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thumbstruck
Ha`aha`a

USA
1968 Posts

Posted - 03/25/2018 :  10:31:15 AM  Show Profile  Reply with Quote
This idea comes from the discussion of vocal range. It got me thinking of how the present "culture", CDs, TV, videos, radio, etc have caused undue anxiety about playing and singing. People tend to forget or overlook entirely the hours of practice and training folks have put in to get to the finished product. Those learning feel a great burden to sound good right away, forgetting that learning through trial and error must take time and effort. When talking to beginners, I tell them that when practicing, if they hit a "wrong note", it's good, because now they know where that note is. Too much pressure on "learning a tune" versus "learning to play the instrument". Thoughts?

Eynowd
Lokahi

Australia
101 Posts

Posted - 03/25/2018 :  4:26:29 PM  Show Profile  Reply with Quote
quote:
Originally posted by thumbstruck

Those learning feel a great burden to sound good right away, forgetting that learning through trial and error must take time and effort. When talking to beginners, I tell them that when practicing, if they hit a "wrong note", it's good, because now they know where that note is. Too much pressure on "learning a tune" versus "learning to play the instrument". Thoughts?



Violent agreement here. I'm only just beginning to move away from this sort of limiting thinking. For a long time I've been stuck in the "learn to play the tune as written" mode, and still play most of the tunes I know that way.

Recently, I started attempting to learn "Ku'u Ipo Onaona", but I'm struggling with it so far. It hasn't started to click yet.

Because I get frustrated with it, I've started doing things like picking a simple tune that I know how to play reasonably well (like "Ke aloha" or "Molehu") and start mucking around with one or two bars of it at at time, trying to find alternative ways to play it that sound good. Stuff like adding in a hammer on/pull off or a slide where there wasn't one and that sort of thing.

It's slow going, but I think it's helping me.

Geoff - g'day from Canberra, Australia.
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thumbstruck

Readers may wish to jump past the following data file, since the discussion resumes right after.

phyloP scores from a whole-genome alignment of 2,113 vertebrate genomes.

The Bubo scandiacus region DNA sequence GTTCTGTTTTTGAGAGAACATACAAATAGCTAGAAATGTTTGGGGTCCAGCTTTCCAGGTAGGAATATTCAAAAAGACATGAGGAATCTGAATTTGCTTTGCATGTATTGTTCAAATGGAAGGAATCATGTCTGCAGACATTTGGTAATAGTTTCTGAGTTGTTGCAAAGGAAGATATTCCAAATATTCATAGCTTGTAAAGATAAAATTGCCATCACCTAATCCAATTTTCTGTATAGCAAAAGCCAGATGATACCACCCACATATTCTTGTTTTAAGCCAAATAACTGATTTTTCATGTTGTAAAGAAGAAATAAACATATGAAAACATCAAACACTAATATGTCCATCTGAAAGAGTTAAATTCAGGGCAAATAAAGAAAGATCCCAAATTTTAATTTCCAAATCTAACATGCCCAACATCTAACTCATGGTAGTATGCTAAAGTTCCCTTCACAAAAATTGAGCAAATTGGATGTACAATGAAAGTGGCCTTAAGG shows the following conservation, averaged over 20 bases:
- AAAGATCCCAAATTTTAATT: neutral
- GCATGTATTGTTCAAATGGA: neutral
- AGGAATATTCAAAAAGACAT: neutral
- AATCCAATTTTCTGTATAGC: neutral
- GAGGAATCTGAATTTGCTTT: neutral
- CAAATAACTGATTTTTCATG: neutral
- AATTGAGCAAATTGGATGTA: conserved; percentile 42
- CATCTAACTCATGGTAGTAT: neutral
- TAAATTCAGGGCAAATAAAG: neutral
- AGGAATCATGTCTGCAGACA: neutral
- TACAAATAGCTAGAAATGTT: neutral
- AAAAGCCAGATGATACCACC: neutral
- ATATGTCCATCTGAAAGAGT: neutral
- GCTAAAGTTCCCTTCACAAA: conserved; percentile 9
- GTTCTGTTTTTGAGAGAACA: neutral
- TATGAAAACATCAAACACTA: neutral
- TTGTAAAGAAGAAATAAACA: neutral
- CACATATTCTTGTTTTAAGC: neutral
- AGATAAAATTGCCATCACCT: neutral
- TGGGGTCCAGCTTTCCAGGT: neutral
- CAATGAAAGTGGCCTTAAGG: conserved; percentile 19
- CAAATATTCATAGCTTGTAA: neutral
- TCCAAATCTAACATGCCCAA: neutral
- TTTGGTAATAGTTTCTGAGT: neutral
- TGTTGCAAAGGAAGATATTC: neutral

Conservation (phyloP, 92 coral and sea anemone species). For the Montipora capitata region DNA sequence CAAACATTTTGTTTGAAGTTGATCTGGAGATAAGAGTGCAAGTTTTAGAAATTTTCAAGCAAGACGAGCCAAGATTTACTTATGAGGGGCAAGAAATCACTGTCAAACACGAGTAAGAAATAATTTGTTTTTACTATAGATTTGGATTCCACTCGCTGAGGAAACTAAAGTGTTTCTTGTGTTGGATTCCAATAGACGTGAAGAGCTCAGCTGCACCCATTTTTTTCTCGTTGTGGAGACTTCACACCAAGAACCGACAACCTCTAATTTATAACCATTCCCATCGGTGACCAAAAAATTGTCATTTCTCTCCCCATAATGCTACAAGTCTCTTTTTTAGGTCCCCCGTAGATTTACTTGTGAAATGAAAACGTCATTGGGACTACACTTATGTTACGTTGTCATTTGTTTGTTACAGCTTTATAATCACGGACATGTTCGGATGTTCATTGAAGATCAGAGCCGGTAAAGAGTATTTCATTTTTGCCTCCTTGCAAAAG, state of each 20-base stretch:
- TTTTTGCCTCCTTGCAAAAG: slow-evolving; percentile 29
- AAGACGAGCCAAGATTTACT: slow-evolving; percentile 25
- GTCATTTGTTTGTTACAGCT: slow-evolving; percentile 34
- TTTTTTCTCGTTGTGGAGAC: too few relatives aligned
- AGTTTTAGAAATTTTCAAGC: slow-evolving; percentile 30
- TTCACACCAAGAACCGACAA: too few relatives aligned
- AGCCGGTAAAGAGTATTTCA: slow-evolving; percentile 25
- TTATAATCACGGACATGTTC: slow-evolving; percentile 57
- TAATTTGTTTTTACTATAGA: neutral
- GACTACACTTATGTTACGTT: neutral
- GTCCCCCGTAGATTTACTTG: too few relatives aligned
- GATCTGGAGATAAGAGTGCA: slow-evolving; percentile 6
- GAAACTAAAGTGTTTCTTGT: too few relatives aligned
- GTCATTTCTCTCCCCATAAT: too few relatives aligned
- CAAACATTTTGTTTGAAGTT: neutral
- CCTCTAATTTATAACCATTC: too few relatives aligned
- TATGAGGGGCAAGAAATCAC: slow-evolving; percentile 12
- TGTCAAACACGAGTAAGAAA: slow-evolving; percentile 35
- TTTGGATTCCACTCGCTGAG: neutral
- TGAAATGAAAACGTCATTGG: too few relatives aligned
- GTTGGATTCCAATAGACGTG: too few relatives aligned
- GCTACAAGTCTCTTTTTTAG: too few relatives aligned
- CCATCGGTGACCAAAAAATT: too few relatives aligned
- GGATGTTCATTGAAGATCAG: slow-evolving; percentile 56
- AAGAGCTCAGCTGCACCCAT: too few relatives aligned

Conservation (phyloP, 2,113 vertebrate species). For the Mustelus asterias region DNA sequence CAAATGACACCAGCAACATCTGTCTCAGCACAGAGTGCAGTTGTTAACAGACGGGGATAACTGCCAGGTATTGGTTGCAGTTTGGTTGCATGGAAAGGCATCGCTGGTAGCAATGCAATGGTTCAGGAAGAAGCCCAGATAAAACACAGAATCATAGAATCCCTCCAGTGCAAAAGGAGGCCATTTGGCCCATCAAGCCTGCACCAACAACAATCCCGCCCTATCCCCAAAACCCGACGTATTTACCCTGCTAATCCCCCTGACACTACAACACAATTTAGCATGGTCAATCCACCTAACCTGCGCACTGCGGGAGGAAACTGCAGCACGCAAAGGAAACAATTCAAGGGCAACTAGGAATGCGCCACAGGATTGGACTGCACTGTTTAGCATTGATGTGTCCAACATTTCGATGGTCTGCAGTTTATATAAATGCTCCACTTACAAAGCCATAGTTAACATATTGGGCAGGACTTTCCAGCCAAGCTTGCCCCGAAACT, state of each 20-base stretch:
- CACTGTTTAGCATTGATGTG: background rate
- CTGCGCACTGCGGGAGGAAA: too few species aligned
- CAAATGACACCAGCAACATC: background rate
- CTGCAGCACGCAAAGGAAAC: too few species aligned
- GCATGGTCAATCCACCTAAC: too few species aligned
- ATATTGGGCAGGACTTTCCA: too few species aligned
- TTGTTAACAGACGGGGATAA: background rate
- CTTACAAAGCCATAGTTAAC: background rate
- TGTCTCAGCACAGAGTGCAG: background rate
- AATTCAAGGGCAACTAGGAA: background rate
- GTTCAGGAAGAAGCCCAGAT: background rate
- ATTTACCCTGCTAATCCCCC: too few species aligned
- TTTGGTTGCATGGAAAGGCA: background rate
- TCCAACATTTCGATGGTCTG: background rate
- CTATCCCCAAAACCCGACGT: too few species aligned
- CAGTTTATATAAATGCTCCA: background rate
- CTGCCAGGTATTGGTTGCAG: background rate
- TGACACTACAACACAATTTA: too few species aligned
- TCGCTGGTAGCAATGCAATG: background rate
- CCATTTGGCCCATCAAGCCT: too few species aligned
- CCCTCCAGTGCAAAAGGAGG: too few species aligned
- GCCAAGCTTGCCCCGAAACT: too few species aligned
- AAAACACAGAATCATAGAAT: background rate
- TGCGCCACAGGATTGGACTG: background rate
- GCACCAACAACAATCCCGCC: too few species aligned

Ha`aha`a

USA
1968 Posts

Posted - 03/26/2018 :  09:54:00 AM  Show Profile  Reply with Quote
Good on ya, Geoff! Like Duke says: Step #1, da book, Step #2, no moa book! Classical Music used to be the "Pop" of its day, but "the suits" were wound too tight and lost their audience because of being far too stringent. Like Led says, "No stress, jus' press."
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Admin
Pupule

USA
4538 Posts

Posted - 03/27/2018 :  3:24:29 PM  Show Profile  Visit Admin's Homepage  Send Admin an AOL message  Send Admin an ICQ Message  Send Admin a Yahoo! Message  Reply with Quote
I love this clip of Joe Walsh talking about playing in front of people. https://youtu.be/dPV6nKrhOGg?t=36m

Andy
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Kapila Kane
`Olu`olu

USA
971 Posts

Posted - 04/17/2018 :  09:32:43 AM  Show Profile  Reply with Quote
Enjoyed the Joe Walsh comments and chatting over dinner.
I still battle anxiety over playing...sickly ingrained. It's the old inner critic, which is a combination of my mom, my 6th grade English teacher, some ex-girlfriends, some of the jocks at school, etc. But mostly now, it's just old tapes in my head. I think I'll throw the tapes away, old technology.
There's some books on this stuff: "The Inner Game of Music" and that's old. Probably some better ones. so, just "Trust yourself Luke."
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thumbstruck
Ha`aha`a

USA
1968 Posts

Posted - 04/17/2018 :  1:27:43 PM  Show Profile  Reply with Quote
"Give in, Luke, force it....." or li'dat. Because our ears develop better than our physical abilities, we can be our own harshest critics. Slipry1 let me in on something: you can play your best and not "impress" folks, you can play crappy and blow them away. People bring their own thing to listening. Music is subjective. We should learn to laugh like Led does!
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